Never miss an update

Women's Ankle Boots High Block Heels Side High Real Suede Boots Buckle Side Zippers Boots shoes b08e137

Item specifics

New with box: A brand-new, unused, and unworn item (including handmade items) in the original packaging (such as ... Read moreabout the condition
Brand: Unbranded
Heel Type: Block Style: Ankle Boots
Material: Suede US Shoe Size (Women's): 7
Occasion: Clubwear Country/Region of Manufacture: China
Pattern: Solid Fastening: Zip
Width: Medium (B, M) Heel Height: High (3 in. and Up)
Never miss an update

Women's Ankle Boots High Block Heels Side High Real Suede Boots Buckle Side Zippers Boots shoes b08e137 -

    Women's Ankle Boots High Block Heels Side High Real Suede Boots Buckle Side Zippers Boots shoes b08e137
    Women's Ankle Boots High Block Heels Side High Real Suede Boots Buckle Side Zippers Boots shoes b08e137
    Retro Chic Women Rivet Casual Metal Decor Heel Motor Ankle Boot Zip Shoes BlockSexy Women's Slim Leg Suede Leather Stretchy Thigh Fashion Over Knee Boots Shoes , Womens Warm Back Zippers High Block Heels Square Toe Winter Shoes Ankle Boots szWomen Block Low Heels Pointed Toe Ankle Boots Casual Slip On Dress Slip On Shoes , Womens Square Toe Block Heel High Top Ankle Boots Europe Shoes Vintage black newBX637 DANIELA DOLCI shoes black leather women ankle boots , Hot WOmens High Block Chunky Heels Suede Leather Round Toe Chelsea Ankle Boots , Hot Womens Block Chunky Suede Leather Ankle Boots Embroideried Party Shoes hans , Womens Suede Pull on Mid Chunky Heel Party Shoes Fur Trim Fashion Ankle Boots SZ , new Casual Women Over The Knee Boots Rivet Zipper Up Wedge Heel Shoes Shoes BlacWomens Over Knee Stretchy Thigh Knitting Gray Square Toe Chunky High Heels SzPu Leather Winter Warm Wear Plus Size Platform Single Flats Boots for WomenWomens Strappy Elastic Round Toe Low Wedge Heels Platform Ankle Boots Shoes NewWomens Buckle Strappy Platform Punk Side Zip Block Heel Knee High Boots Shoes USVintage Womens Knee High Boots Fur Lined Winter Warm Zippers Mid-calf Boots size , Womens Leather Pointy Toe Stiletto High Heeld Knee High Knight Boots Zipper ShoeWomens stylish over the knee high Boots cuban high heels suede Buckle shoes NewWomens Leather Stretchy Vogue New Thigh High Boots Over Knee Long Booties Shoes , Women's Slouch Mid Calf Boots Stiletto Cross Strappy Elastic Pull on Shoes Plus , Womens Leather Spuare Toe Chunky Heels Back Zip Ankle Boots Oxfords Ride ShoesWomens Rivet Buckle Leather Pointed Toe High Heels Stilettos Side Zippers Boots , Womens Ankle fashion SexyHigh Heels Zipper Party pointed Genuine leather bootsWomens Metal Pointy Toe Stiletto High Heels Zipper Shoes Denim Oxfords Shoes Sz , Women's dull polish chunky block heels shoes back zipper over knee thigh bootsOccident Women's Suede Stretchy Side Zip Over Knee Thigh Boots High Block ShoesWomens Block Chunky Heels Suede Over Knee High Boots Suede Party Leg Boots Size8 , Womens Suede Pull On Ankle Boots Tassels Fur Lining Winter Warm Platform Shoes SWomen's Knee High Boots Mid Heel Square Toe Side Zip Knight Boots Front BandageWomen's Zipper Up Chunky Low Heel Pointed Toe Faux Suede Pull On Shoes Casual Sz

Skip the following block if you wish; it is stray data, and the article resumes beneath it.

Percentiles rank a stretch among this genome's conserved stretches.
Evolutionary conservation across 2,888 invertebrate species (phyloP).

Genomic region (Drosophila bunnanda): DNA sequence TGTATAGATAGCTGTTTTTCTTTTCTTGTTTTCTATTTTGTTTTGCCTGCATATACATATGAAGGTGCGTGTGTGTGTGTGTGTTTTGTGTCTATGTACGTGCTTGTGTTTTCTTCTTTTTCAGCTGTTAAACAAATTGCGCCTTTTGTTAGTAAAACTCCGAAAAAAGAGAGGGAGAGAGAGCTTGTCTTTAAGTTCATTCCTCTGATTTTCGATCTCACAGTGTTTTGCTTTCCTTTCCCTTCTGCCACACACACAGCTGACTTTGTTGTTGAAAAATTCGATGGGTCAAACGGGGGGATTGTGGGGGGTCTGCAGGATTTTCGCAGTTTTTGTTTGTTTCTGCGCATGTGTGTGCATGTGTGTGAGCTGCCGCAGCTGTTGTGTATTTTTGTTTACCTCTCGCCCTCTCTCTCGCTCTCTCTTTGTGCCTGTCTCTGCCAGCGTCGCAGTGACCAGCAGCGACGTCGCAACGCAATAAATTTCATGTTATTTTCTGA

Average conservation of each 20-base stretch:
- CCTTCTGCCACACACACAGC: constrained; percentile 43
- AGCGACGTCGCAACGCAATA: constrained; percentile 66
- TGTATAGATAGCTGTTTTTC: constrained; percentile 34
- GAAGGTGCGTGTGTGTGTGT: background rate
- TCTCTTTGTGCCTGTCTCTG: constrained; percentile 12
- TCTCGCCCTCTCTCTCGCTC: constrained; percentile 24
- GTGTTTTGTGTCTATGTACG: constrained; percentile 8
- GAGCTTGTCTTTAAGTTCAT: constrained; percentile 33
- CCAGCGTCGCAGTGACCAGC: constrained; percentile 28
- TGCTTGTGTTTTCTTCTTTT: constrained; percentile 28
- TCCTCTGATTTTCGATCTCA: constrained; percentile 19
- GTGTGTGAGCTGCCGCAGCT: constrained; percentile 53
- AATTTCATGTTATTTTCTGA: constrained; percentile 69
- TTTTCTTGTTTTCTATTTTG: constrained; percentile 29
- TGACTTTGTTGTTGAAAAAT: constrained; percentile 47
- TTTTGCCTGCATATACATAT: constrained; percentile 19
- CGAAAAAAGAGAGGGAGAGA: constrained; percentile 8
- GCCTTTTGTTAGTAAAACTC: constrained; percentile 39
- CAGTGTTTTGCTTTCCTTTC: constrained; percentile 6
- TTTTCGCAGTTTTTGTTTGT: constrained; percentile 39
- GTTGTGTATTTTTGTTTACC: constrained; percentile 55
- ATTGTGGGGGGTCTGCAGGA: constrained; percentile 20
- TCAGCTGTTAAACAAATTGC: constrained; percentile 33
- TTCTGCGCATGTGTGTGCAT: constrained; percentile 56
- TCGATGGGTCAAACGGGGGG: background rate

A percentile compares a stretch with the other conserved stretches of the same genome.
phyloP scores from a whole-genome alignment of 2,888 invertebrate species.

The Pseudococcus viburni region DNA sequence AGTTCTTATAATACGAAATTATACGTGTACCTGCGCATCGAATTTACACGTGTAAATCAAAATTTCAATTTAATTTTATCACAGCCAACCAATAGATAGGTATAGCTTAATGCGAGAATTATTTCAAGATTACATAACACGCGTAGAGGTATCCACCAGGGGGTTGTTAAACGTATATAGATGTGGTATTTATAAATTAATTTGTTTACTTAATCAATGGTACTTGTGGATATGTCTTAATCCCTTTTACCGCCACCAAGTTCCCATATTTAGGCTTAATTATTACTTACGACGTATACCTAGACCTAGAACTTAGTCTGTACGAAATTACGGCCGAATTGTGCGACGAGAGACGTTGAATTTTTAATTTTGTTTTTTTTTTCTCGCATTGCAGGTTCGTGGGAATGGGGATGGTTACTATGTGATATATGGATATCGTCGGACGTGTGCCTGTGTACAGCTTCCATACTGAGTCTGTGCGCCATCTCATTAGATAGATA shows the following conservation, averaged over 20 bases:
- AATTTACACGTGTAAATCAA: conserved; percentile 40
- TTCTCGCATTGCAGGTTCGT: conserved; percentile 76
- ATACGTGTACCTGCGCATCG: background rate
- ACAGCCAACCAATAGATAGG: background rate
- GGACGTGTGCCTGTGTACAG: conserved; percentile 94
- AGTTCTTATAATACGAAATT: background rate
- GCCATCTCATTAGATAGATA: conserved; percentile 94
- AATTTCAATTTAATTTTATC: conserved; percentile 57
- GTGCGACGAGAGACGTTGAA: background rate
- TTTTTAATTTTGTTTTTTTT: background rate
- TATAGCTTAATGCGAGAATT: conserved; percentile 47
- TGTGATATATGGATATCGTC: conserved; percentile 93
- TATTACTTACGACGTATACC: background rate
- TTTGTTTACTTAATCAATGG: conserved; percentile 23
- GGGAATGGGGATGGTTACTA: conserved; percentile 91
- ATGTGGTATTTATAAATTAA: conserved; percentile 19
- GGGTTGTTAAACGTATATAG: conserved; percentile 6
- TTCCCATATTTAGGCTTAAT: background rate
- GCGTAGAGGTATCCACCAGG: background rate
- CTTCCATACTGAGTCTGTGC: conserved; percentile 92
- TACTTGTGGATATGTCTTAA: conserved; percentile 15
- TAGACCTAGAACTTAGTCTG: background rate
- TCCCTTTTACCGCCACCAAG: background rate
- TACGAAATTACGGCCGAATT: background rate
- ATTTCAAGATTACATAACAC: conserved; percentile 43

Women's Ankle Boots High Block Heels Side High Real Suede Boots Buckle Side Zippers Boots shoes b08e137 ->Women's Ankle Boots High Block Heels Side High Real Suede Boots Buckle Side Zippers Boots shoes b08e137 -